Making Hot Process Soaps for the Holiday Season

There are only a few days left until Christmas, which means there is not a lot of time to create handmade soaps that require a four-week curing period. If you need to make some last minute gifts for your acquaintances, friends and family, or you want to fulfill some surprise orders, you’ll need soaps that finish quickly. These tips for making hot process soaps will ensure that you have everything done on time so you can relax and enjoy the holiday season.

What Is Hot Process Soap?
Hot process soaps are typically super-fatted. This means that the ratio of fats to lye is atypical compared to what is used in a cold process soap. An easy way to make super-fatted soap is to use coconut oil, which you likely already have on hand as a soap maker. The super-fatted soaps produce luxurious lather with thick and foamy bubbles.

Ingredients and Supplies
To make quick-setting hot process soaps, you’ll need 33 ounces of 76 degree melting point coconut oil, 5 ounces of lye and 12.5 ounces of water. Optionally, you can use 0.5 to 1 ounce of essential oil in this soap. You’ll also need a melting pot, stick blender, rubber spatula, wooden spoon, mason jars, a soap mold and parchment paper. Safety equipment such as oven mitts and goggles are recommended since you’ll be working with lye.

Mixing the Soap
Melt the coconut oil on low heat. Pour the water into one mason jar. Add the lye to the water. Add the lye mixture to the melted coconut oil. Use the stick blender to mix until the soap reaches trace stage. Cook the soap for at least an hour until the oil puddles have disappeared. Allow the mixture to cool for 30 minutes. Add any essential oils such as cinnamon oil or tea tree oil.

Pouring and Setting the Soap
Pour the soap into a soap mold lined with parchment paper. Allow the soap to cool to room temperature. As soon as the soap has set, cut it into bars if using a loaf style mold. If using a tray mold or a holiday soap mold like the snowflake offered on the Chemistrystore.com website, pop the soaps out as soon as they have set. The coconut oil soaps harden quickly and will be extremely difficult to cut or remove from the mold. Cure soaps for 24 hours.

Add Some “Zest” to Soap-Making Projects

The zest of citrus fruits is invigorating, fresh and adds a colorful touch to any handmade soap. Citrus fruits are at the height of popularity during the winter months due to their high vitamin C content. These fruits are also well known for their antiseptic properties. Many people use lemon juice or lemon essential oil in their cleaning routines because it is a natural and great-smelling product. When used on the skin, citrus zest and essential oils offer astringent properties to help keep the skin healthy and vibrant. You can incorporate this seasonal trend into your soap-making projects by adding fresh fruit zest along with essential oils from the ChemistryStore™. This guide to making zesty soaps will get you started on your next batch.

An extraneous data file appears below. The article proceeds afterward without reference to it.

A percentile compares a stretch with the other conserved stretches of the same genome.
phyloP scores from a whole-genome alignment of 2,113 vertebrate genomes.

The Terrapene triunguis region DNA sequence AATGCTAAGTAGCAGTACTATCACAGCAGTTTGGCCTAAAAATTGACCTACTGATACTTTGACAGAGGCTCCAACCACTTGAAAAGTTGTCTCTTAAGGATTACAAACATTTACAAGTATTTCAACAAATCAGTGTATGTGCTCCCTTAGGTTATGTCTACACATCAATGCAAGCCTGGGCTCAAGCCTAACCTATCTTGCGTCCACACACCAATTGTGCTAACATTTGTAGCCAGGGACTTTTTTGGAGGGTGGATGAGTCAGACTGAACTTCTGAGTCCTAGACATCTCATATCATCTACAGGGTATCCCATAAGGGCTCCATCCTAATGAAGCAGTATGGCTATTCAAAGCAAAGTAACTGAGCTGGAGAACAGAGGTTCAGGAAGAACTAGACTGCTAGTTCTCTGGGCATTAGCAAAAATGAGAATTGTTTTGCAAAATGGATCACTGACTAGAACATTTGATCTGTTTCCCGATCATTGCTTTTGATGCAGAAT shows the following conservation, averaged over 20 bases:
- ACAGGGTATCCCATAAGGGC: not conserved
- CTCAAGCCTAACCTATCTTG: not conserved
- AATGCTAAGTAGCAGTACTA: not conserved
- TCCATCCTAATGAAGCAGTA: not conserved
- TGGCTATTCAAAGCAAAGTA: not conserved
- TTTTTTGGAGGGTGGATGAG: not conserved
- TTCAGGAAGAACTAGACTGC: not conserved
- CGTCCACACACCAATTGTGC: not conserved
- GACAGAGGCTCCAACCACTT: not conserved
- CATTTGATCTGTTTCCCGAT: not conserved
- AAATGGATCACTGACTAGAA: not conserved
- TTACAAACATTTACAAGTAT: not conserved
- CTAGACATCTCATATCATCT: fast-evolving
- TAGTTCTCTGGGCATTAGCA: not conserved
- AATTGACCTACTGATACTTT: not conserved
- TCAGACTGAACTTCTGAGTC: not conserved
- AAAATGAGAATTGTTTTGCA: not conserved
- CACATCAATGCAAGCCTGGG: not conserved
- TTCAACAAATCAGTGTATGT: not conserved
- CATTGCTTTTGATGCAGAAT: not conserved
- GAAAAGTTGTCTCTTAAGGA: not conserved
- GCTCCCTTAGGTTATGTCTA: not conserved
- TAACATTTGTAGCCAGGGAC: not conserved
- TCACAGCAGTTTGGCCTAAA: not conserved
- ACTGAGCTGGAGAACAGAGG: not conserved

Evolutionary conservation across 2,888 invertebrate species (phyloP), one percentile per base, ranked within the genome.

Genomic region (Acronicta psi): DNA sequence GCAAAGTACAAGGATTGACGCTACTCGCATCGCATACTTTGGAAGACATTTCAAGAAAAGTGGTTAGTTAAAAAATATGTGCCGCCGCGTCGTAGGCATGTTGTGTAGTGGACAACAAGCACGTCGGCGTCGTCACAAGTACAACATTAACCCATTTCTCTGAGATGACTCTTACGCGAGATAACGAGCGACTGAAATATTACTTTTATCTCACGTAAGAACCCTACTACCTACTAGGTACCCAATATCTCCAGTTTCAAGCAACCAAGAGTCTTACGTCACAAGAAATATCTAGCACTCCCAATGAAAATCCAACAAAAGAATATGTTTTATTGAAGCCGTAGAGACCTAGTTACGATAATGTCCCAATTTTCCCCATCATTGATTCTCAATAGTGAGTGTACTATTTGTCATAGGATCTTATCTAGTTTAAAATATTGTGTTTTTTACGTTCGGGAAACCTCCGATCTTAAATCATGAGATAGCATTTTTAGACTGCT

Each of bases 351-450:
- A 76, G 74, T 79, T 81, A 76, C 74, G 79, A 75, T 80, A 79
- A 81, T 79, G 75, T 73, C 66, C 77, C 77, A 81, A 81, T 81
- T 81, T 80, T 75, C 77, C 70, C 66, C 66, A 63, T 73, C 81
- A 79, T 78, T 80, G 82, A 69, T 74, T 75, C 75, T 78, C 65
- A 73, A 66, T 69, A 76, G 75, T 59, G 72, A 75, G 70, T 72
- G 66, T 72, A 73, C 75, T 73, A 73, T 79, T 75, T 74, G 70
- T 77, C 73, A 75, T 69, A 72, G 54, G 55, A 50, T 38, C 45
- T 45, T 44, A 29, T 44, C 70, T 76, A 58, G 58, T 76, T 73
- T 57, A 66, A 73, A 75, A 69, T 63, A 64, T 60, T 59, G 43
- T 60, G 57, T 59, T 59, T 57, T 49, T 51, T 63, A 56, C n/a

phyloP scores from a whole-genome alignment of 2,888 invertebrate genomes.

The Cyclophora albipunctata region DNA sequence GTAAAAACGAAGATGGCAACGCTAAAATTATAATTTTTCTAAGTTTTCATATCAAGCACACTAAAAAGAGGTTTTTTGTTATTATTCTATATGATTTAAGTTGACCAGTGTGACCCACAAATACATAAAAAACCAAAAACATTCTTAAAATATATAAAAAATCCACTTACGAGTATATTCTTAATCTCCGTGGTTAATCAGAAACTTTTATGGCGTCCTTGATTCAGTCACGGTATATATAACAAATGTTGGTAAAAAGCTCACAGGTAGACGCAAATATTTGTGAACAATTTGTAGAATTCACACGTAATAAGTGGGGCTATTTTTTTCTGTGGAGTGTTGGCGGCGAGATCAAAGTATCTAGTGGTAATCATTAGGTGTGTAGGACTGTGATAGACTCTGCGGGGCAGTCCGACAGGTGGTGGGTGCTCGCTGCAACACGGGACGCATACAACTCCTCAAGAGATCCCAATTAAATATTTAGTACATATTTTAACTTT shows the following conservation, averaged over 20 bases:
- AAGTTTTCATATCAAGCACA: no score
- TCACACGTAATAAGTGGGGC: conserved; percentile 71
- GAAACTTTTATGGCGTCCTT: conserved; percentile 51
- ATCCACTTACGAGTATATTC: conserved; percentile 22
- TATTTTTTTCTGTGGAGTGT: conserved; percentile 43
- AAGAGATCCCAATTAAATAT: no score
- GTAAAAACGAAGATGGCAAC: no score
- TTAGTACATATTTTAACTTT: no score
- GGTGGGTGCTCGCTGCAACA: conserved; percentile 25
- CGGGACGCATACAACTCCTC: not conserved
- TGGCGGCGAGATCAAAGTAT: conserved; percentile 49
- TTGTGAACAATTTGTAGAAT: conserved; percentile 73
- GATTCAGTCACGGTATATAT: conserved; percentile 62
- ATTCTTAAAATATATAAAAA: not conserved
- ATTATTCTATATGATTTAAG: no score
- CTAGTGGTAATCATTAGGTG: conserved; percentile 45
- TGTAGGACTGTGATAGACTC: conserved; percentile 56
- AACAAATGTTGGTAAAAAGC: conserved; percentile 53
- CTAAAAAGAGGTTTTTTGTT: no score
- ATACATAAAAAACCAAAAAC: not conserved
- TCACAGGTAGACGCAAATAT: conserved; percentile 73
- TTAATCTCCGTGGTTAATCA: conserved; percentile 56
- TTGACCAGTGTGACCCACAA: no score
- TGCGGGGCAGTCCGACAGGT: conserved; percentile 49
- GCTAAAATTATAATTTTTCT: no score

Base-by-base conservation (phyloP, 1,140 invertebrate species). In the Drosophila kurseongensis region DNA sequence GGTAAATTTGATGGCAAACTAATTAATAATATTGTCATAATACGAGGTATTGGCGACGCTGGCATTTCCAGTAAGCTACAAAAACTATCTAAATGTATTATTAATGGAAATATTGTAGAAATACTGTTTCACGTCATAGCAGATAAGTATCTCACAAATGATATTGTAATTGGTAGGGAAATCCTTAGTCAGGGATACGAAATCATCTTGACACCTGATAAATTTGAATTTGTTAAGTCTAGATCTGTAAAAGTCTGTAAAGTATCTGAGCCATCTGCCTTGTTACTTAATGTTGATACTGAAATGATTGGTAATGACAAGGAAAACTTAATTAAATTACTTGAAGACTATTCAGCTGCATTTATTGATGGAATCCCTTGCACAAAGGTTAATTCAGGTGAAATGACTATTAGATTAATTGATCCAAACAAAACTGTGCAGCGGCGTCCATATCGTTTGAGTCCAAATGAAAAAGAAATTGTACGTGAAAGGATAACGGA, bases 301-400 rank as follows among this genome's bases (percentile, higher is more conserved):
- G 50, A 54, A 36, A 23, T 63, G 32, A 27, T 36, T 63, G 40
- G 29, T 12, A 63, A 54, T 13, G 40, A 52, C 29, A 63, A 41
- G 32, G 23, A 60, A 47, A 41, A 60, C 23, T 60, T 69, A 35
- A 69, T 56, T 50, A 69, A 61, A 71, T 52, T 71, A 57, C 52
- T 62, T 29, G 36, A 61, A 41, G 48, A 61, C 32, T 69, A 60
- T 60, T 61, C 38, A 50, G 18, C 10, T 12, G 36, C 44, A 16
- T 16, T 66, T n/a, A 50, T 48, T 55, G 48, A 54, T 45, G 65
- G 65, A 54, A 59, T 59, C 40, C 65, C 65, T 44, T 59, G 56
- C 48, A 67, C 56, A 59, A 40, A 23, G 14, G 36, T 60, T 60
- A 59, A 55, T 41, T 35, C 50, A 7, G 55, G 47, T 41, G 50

Preparing the Soap Base
Fresh zest from citrus fruits needs to be paired with a preservative if it will be used in a melt-and-pour soap base. Otherwise, a cold-press soap base should be used for making soaps with citrus zest. Prepare a batch of your preferred soap base and use Germaben as per the bottle’s instructions if making a melt-and-pour base. Add five drops of California lemon essential oil. Mix the liquid soap base.

Preparing the Citrus Zest
Use a citrus grater or zester to prepare finely shredded zest from a lemon, grapefruit, orange, lime, tangerine or other favorite citrus fruit. Prepare 1 teaspoon of zest for each 1 pound of soap base.

Adding the Citrus Zest
Mix in finely grated citrus zest into the liquid soap base. If desired, you can add some gel color at the same time. The zest should be thoroughly mixed into the soap base for an even distribution. Continue to stir the soap base until it begins to trace. Pour it into your soap molds.

Ideas for Finished Products
For a creative touch, make layered bars of citrus zest soaps. A pink lemonade soap or spiced orange are great to try. To make pink lemonade soap, prepare the bottom layer of soap with a pink gel color and allow it to solidify. Mist the top of the hardened soap with rubbing alcohol and then pour the prepared citrus zest soap. To create a spiced orange soap, make a base layer of soap using cinnamon essential oil followed by an upper layer of soap using orange zest and orange essential oil.

Tips on Making Handmade Castile Soap